Emma Jane King – named for her two grandmothers, was born Aug. 30, 1900, the first little girl of the family to have long curls like her mother used to have. She attended Geneva High School and Barclay’s Business School in Geneva and finished her education in Washington, D. C. where she had a position as stenographer with the Veteran’s Administration. Her mother and younger sister lived with her for awhile. During this time she was married to John Fred Hessenauer of Evansville, Ind. Who had a good position with the Treasury Department, Internal Revenue as auditor. December 15, 1920, was their wedding day. They always have been very happy together. They had a nice home in Washington. In 1939 he was transferred to Dallas, Texas, as Technical Advisor on national resource cases. They had a beautiful home in Dallas which they hated to leave when he transferred back to Washington because his wife wanted to be nearer New York State and their old friends, 1949. John Hessenauer’s grandmother came from Germany on a sailboat which took five weeks to cross the Atlantic Ocean. His grandfather came from Switzerland and Germany, (both paternal). His mother’s parents were also German. All his father’s brothers, 9, bought farms near Evansville and most of them after retiring subdivided their property into real estate lots. There was one sister which made news lately as she is near 90 and still busy making quilts. From this big family of boys John Hessenauer’s four boys are the only males to carry on the name. They are now living in Arlington, Va.

Mary Kathryn Hessenauer, the only daughter, is a most attractive young lady. She graduated from Highland Park High School, attended Texas State College for Women. She majored in business and later had a very good position with the Civil Service Commission in Dallas. She is now with the Navy Department doing budget work, but is being investigated by the V. B. I. For a position with Atomic Energy Commission. She has her own car and commutes five days a week. She was born Sept. 6, 1921. She was named Mary for her grandmother (although everyone called her Etta). Kathryn was her father’s sister.

John Fred Hessenauer, 3rd, (Jack) was born March 31, 1930, on his grandmother King’s birthday. He received his graduation diploma from Highland Park High School where he attended 3 years but attended his last year in McKinley High School, Washington, D. C. He also received diploma from Radio and Television School in Kansas City, Kan. But as he is in the Navy Reserve, Air Corps, he cannot do anything about his future because of World War 3, which seems inevitable.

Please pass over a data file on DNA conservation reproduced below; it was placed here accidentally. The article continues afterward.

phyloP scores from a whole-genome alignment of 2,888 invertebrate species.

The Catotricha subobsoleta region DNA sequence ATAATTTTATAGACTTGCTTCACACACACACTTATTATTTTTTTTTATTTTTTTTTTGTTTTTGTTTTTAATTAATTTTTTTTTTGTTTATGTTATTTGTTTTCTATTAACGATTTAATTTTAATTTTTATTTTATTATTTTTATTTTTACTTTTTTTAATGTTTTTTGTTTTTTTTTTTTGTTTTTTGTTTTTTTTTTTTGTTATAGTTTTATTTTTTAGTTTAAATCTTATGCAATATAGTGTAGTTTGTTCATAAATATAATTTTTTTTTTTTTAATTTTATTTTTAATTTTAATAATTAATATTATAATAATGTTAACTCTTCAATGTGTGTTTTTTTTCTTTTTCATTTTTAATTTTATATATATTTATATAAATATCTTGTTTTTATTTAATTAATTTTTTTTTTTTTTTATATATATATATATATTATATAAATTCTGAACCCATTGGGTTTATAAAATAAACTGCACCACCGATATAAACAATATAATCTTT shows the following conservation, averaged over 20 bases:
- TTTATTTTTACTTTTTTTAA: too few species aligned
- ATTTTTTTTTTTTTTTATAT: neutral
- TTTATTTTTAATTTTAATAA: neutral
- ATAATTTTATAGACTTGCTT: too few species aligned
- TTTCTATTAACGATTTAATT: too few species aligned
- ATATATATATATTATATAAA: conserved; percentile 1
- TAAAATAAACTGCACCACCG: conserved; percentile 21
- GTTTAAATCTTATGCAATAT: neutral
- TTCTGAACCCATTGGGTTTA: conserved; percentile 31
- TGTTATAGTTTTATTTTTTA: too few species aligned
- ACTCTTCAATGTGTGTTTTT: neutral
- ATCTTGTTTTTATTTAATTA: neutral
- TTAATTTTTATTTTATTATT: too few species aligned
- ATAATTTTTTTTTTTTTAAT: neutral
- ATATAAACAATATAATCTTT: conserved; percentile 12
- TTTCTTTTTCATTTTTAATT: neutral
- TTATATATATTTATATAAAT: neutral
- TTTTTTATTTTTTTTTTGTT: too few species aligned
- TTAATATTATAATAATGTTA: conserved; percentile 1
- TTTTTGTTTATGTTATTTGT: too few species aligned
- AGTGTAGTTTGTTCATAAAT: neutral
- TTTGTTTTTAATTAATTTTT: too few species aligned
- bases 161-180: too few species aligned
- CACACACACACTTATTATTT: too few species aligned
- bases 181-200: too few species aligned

Carl King Hessenauer was born Aug. 7, 1935. We call him "Little Sunshine", full of mischief but a good boy. He has always been very busy. He looks very much like his mother used to as a child. He has two morning paper routes which serves the community in which he lives. He is very good in Art, and anything that keeps his hands busy. His sister, Jack and also Bobby are extraordinary in Art. Mary Katheryn really wanted to major in Art in college and Jack had a picture accepted by the Navy when he was in Highland Park High School. It was Navy Day and the program was on the radio and televised when he received the prize. He also had pictures selected from his school and entered in New York exhibit. He wanted to major in Industrial Art. Carl was called the artist from his school when he made the cover for his graduation book from grammer school.

Harold Robert Hessenauer, the third son, born June 25, 1938, was a little over a year old when they moved to Texas. So good on the long trip, via boat from New York City to Galveston, Texas. They took their car with them and drove up from Galveston to Dallas. They came to see the family before going so far away. Bobby has a very sweet disposition. His father calls him "Money Bags Bobby" because he has started a collection of old coins. All his spare time he spends by reading his coin books, looking through the church collection that he helps his father count and saving his money. Carl is just the opposite, Bobby also has a paper route in his neighborhood.